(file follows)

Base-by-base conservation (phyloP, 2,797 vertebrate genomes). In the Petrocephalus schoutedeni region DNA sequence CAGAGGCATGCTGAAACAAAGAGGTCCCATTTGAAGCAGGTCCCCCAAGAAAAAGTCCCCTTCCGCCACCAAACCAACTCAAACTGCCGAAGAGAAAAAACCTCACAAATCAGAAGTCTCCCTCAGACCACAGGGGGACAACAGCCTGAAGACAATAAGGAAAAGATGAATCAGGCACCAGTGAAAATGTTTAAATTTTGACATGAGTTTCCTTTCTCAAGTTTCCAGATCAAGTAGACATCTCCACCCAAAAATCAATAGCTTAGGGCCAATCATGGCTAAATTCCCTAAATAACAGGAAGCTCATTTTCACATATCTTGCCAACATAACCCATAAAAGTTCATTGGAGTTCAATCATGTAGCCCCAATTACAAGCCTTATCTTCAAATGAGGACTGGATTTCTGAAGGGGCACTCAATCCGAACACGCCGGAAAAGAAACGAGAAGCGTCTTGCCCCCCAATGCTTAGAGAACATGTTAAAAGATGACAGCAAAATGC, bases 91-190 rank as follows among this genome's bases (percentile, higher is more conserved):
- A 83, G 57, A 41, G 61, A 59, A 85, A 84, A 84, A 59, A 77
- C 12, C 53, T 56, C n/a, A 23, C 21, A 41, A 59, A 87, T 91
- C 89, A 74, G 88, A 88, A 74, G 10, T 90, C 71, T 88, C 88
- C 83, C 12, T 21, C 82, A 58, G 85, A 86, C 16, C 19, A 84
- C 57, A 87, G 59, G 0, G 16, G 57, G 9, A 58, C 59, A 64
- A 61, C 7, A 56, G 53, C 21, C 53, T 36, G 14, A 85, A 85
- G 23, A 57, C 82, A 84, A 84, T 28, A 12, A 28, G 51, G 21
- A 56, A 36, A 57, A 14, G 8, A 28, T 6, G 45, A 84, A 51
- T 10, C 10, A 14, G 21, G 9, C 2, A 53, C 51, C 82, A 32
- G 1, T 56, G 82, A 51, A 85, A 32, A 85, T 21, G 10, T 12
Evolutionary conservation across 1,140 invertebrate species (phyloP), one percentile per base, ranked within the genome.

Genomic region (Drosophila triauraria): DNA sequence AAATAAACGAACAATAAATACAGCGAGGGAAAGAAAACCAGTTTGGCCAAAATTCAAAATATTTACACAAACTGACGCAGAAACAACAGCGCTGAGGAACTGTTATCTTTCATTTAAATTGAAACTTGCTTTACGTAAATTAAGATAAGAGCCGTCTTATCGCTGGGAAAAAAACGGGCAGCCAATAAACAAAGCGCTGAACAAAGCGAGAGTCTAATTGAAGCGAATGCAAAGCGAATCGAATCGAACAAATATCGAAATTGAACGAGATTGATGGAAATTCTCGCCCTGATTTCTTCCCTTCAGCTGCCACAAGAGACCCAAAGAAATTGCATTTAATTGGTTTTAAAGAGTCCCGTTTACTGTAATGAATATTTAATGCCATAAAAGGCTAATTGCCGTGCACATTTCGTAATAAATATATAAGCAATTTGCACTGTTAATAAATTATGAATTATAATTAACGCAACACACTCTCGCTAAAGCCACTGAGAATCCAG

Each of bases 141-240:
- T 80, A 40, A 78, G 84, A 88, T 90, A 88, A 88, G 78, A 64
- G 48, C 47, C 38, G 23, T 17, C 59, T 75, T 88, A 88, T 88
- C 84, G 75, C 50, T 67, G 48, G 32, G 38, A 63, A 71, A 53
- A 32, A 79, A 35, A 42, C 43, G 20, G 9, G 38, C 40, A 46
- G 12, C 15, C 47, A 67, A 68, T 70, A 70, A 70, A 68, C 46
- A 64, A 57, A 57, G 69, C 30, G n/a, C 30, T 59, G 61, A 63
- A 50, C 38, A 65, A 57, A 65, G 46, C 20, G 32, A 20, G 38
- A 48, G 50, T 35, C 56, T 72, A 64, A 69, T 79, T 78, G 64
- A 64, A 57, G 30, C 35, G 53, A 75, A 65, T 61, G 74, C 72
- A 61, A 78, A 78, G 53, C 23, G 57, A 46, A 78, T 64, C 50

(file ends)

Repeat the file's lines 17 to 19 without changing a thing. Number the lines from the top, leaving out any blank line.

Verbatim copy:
- C 84, G 75, C 50, T 67, G 48, G 32, G 38, A 63, A 71, A 53
- A 32, A 79, A 35, A 42, C 43, G 20, G 9, G 38, C 40, A 46
- G 12, C 15, C 47, A 67, A 68, T 70, A 70, A 70, A 68, C 46